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Tuesday Oct 29, 2013

Shaping the Future of Family Medicine

A few months ago, the Family Medicine Working Party launched an initiative to examine the challenges and opportunities facing our specialty and define a path forward in a rapidly changing health care system.

Family Medicine for America's Health: Future of Family Medicine 2.0 is specifically designed to define the role of the 21st century family physician, including key attributes, practice scope and role within the health care system, and to ensure family medicine can deliver the workforce to perform this role via medical school/residency training and re-engaging existing family physicians, among other things.

When this project launched, we promised to share regular updates on its progress. Here is the latest information.

Family Medicine for America’s Health: Future of Family Medicine 2.0

Organizational Update #2

October 2013

As many of you know, the Family Medicine for America’s Health: Future of Family Medicine 2.0 initiative launched in late August. The purpose of this effort is to develop a multiyear strategic plan and communications program to address the role of family medicine in the changing health care landscape.

As a reminder, the Family Medicine Working Party identified a set of key principles that will underpin this effort: 

  • deliver on the triple aim: improving the health of the population, enhancing the patient experience of care (including quality, access and reliability), and reducing, or at least controlling, the per capita cost of care;
  • focus on the needs of residents and medical students, as well as practicing family physicians; and
  • manage the tension between addressing the needs of family medicine as a specialty and needed changes to the health care system of which it is a part.

The first of seven Core Team meetings was held on Oct. 15 in Chicago. The consultants retained for this project -- CFAR and APCO Worldwide -- have begun the research phases of their respective plans. CFAR conducted a series of interviews with family medicine stakeholders. Interviewees included family physicians practicing and teaching in a variety of settings, public health and mental health teachers and practitioners, osteopaths, physician assistants, nurse practitioners, and other specialists. The insights gleaned from the interviews will be used to inform CFAR's Strategic Options Survey, which launched during the week of Oct. 21 and will remain open for two weeks. CFAR also will begin gathering and working with data from a range of sources to build a solid understanding of the current state of family medicine, its strengths and its challenges.

APCO is conducting in-depth interviews with health policy experts, payers, health plan purchasers, other primary care professionals and specialists to gather insights and recommendations related to how these external stakeholders view family physicians. These discussions will inform the quantitative element of their research, which includes surveys of a wide group of family medicine stakeholders. This research will be used to guide the development of a comprehensive communications plan.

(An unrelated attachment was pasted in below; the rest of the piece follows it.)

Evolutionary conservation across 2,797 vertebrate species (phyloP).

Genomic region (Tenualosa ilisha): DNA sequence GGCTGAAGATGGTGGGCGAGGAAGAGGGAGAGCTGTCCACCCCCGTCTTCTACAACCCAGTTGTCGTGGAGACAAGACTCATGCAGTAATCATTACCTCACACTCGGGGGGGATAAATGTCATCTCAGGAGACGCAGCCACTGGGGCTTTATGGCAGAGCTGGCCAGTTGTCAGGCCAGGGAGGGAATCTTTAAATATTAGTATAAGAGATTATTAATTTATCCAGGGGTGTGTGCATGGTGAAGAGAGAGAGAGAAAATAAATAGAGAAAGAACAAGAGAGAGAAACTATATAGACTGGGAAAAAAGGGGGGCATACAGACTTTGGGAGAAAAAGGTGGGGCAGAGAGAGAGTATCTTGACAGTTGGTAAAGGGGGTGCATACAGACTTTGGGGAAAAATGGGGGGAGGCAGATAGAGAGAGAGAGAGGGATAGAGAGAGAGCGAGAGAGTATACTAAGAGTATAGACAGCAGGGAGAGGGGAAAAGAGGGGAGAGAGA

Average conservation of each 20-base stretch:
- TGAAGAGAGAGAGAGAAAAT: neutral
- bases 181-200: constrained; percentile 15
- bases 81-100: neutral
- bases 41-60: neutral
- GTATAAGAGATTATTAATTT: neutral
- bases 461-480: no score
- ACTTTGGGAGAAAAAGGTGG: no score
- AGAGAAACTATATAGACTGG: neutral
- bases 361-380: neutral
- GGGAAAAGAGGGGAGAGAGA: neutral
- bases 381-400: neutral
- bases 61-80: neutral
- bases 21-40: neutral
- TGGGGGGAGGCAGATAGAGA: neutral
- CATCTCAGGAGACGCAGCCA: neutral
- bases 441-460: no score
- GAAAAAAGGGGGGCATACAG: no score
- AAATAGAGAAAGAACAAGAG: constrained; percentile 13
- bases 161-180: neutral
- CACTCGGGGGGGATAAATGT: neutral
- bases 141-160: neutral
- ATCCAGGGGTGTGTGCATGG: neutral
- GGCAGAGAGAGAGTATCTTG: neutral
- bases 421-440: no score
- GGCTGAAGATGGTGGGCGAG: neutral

At the meeting, CFAR and APCO briefed the Core Team on feedback from their interviews. Issues surrounding scope of practice and length of training emerged as significant themes, particularly in the CFAR interviews. Additional questions arose from both CFAR and APCO's discussions that will require further discussion and evaluation, including

  • Are family physicians “specialists” or “comprehensivists” who provide longitudinal care?
  • What is the “unifying theme” among the diverse archetypes of family physicians?
  • How do family physicians approach the needs and wants of patients differently than do other physicians?
  • Do family physicians believe they have a mandate to lead the patient-centered medical home effort or are they deferring to others?
  • What impact will technology and big data have on the practice of family medicine?

Since our first report to members on this initiative, we have received more than 140 comments to FutureFM@aafp.org. We are pleased that family physicians are taking the time to provide input and would encourage others to share their views through this dedicated e-mail address. We are closely reviewing comments and are incorporating suggestions into the planning process.

The second meeting of the Core Team will be Nov. 13. We will continue to provide updates throughout this process. We strongly encourage input and feedback and invite you to share your thoughts and recommendations by email to FutureFM@aafp.org.

Following are members of the Steering Committee and the Core Team.

Steering Committee

Samuel Jones, M.D. (ABFM) -- Committee Chair

Stacy Brungardt (STFM)

Ardis Davis (ADFM)

Frank deGruy, M.D. (NAPCRG)

Kevin Helm (AFMRD)

Douglas Henley, M.D. (AAFP)

Grant Hoekzema, M.D. (AFMRD)

Jason Marker, M.D. (AAFP Foundation)

James Puffer, M.D. (ABFM)

John Saultz, M.D. (STFM)

Kurt Stange, M.D., Ph.D. (NAPCRG)

Glen Stream, M.D., M.B.I. (AAFP)

Barbara Thompson, M.D. (ADFM)

Jane Weida, M.D. (AAFP Foundation)

Core Team

Tom Campbell (ADFM)

Jennifer DeVoe, M.D., D.Phil. (NAPCRG)

Jerry Kruse, M.D. (STFM)

Bob Phillips, M.D. (ABFM)

Glen Stream, M.D., M.B.I. (AAFP)

Mike Tuggy, M.D. (AFMRD)

Mary Jo Welker, M.D. (AAFP Foundation)

Jeff Cain, M.D.is Board Chair of the AAFP.

Posted at 12:31PM Oct 29, 2013 by Jeffrey Cain, M.D.

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